Five things you need to know about the Tampa Bay Lightning
If you’re going to be the best, you’ve got to beat the best.
But strangely enough, the Tampa Bay Lightning didn’t become back-to-back champions by beating the best of the rest of the NHL — at least not in the Final.
Indeed, the Colorado Avalanche represent the Lightning’s sternest Final test since they faced the Chicago Blackhawks seven years ago this month. Tampa Bay lost that series four games to two, but that campaign effectively launched the Lightning into the league’s top tier. With the exception of a 2016-17 season in which the Bolts missed the playoffs by a single point, they’ve remained there ever since.
In the eight seasons starting with 2014-15, Tampa Bay has two Stanley Cups, four conference championships, six appearances in the Eastern Conference Final and a Presidents’ Trophy. In their two Conference Finals defeats in that span, they took the eventual Stanley Cup winners to seven games.
Only in the 2018-19 postseason did they lay an egg, and it was as embarrassing a playoff faceplant as has ever been seen in professional sports. Against the Columbus Blue Jackets, Tampa Bay became the first Presidents’ Trophy winners ever to get swept out of the first round.
Guiding Columbus then was John Tortorella, who was behind the bench for the Lightning’s 2004 Stanley Cup win. He knew how to defuse his old team.
But it was the aftermath that launched the Lightning to their greatest success yet. And now they sit in their third straight Stanley Cup Final, becoming the first team to make three consecutive finals since the 1983-85 Edmonton Oilers.
“We created a monster,” Tortorella told The Athletic earlier this spring.
And now that battle-hardened monster is what stands between the Avs and the Stanley Cup.
What you need to know about the Lightning:
1. EVERYTHING STARTS WITH ANDREI VASILEVSKIY
One can argue the Avalanche have advantages up and down the matchup board. The Avs are faster and more skilled. They’re deeper, too.
But where the Avs have a question mark, Tampa Bay has the answer: goaltender Andrei Vasilevskiy. He is to the Lightning what Patrick Roy was to the Avs and Martin Brodeur to the New Jersey Devils. And like both of them, Vasilevskiy gives the Lightning a puncher’s chance when everything else short-circuits.
He’s one of eight goaltenders to win the Conn Smythe Trophy (playoff MVP) and Vezina Trophy (best goaltender) in his career. Yet only three ever accomplished both at a younger age than Vasilevskiy, who won the Vezina at age 24 and the Conn Smythe at age 26: Ken Dryden, Ron Hextall and … Roy himself, who had both trophies in his case by age 23.
But of those, only Dryden was a Finals mainstay at such a young age as Vasilevskiy is. And in nearly half of the Lightning’s postseason games this season — eight of 17 — he’s allowed one or zero goals. Last year, he did that in 11 of 23 games.
Age and the salary cap are catching up to much of the Lightning roster. Stars like Steven Stamkos and Victor Hedman are age 32 and 31, respectively.
But when it comes to making deep playoff runs, they’ll always have a chance as long as Vasilevskiy is in net.
2. TAMPA BAY LEARNED THE HARD WAY
It’s a different team now that it was a few years ago. In a six-season stretch from 2014-15 through 2019-20, the Lightning led the NHL in goals four times. And while no one can confuse them with the NHL’s rabble of middling muckers, these Bolts don’t rain goals like their predecessors did.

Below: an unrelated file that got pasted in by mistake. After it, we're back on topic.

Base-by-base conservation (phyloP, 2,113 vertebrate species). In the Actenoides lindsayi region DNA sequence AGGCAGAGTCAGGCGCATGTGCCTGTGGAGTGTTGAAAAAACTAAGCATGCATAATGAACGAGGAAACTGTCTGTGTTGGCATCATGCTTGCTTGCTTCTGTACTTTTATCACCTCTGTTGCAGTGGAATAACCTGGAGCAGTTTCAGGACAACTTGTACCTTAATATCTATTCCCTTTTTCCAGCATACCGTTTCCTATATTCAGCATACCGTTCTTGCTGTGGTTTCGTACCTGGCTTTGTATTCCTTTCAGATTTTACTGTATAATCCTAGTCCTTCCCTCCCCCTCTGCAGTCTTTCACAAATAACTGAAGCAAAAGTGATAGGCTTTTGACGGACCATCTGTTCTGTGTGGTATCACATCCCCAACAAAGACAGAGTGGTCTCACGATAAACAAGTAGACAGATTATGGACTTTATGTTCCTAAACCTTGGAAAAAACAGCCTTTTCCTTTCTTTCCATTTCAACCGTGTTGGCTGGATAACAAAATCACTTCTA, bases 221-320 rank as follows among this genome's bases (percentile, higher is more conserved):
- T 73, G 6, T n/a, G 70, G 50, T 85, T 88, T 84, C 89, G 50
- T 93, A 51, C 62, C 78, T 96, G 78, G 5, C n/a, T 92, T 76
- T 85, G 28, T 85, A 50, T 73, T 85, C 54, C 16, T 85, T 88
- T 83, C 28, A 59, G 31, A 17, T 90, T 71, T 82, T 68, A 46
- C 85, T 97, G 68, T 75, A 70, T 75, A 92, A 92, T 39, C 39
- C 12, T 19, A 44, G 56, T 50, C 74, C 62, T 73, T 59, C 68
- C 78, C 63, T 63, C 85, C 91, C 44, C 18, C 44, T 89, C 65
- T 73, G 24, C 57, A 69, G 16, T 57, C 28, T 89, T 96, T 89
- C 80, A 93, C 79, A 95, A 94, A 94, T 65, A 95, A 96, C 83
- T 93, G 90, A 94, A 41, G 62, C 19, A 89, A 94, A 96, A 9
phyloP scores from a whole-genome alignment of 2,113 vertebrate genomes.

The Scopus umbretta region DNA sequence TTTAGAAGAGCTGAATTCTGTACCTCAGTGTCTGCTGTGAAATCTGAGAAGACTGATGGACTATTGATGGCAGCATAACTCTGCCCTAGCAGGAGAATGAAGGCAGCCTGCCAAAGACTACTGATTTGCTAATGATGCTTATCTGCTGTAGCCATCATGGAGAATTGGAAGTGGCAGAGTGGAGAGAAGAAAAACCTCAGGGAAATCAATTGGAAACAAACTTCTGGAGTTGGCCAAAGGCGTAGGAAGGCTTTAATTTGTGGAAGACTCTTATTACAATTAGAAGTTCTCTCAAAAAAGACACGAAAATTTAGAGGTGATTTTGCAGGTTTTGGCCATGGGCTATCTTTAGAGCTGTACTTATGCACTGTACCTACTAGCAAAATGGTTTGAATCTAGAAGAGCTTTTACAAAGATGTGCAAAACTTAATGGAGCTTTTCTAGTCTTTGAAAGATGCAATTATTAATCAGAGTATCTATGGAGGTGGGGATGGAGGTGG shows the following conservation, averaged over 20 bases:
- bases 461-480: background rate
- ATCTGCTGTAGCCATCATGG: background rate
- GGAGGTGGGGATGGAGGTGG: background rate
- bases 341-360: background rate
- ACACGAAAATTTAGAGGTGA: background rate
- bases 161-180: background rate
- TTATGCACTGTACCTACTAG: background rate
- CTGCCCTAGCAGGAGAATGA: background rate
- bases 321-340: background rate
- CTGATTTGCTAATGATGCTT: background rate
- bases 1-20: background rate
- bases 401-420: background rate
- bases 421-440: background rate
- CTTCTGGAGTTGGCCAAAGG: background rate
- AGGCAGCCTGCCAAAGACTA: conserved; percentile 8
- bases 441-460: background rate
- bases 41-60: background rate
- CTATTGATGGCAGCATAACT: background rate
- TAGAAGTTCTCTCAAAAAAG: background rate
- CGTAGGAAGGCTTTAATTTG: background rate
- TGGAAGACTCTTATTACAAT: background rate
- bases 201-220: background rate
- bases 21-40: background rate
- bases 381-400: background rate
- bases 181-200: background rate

The humbling 2019 loss to the Blue Jackets forced change upon the Lightning. Before that series, Tampa Bay was what the Avalanche are now: a dazzling, deep team with speed to skate through the neutral zone at will. The Blue Jackets went physical on the Lightning. Had the Bolts not adapted, Columbus’ blueprint would have been repeated against them.
Instead, the Lightning made tweaks. The team added toughness through additions like left winger Patrick Maroon. It transformed into a chameleon — a team with enough skill and explosiveness to play a wide-open game, but the willingness to grind and wait for their chances. And the Bolts’ offensive firebrand, right wing Nikita Kucherov, became hardened. Columbus banged and checked him out of his comfort zone in 2019. For the most part, those tactics haven’t worked since then.
Kucherov’s evolution mirrors that of the entire club, which became less dynamic, but more complete. Their eventual success against the Rangers once again showed their ability to grind out wins and squelch a foe’s opportunities to build momentum. Now the Bolts face a different test: an Avalanche squad that is as dynamic as their own late-2010s editions — only more explosive and faster.
3. THIS YEAR, THE BOLTS FACED THEIR TOUGHEST PATH
In 2020, the Lightning took out the seventh, fourth and second seeds in the Eastern Conference playoffs en route to beading Dallas, four games to two, in the COVID-19 bubble.
A year later, their path was sterner; they faced the third- and fourth-best 2021 regular-season teams in the NHL in the first two rounds, beating Florida and Carolina. But in the Eastern Conference Finals and the Stanley Cup Final, the Lightning took out the Islanders and Montreal, two teams who were the fourth seeds from their divisions in that year’s altered playoff format. The Canadiens had the worst regular-season record last year of any postseason qualifier, and the Lightning dispatched them in five games.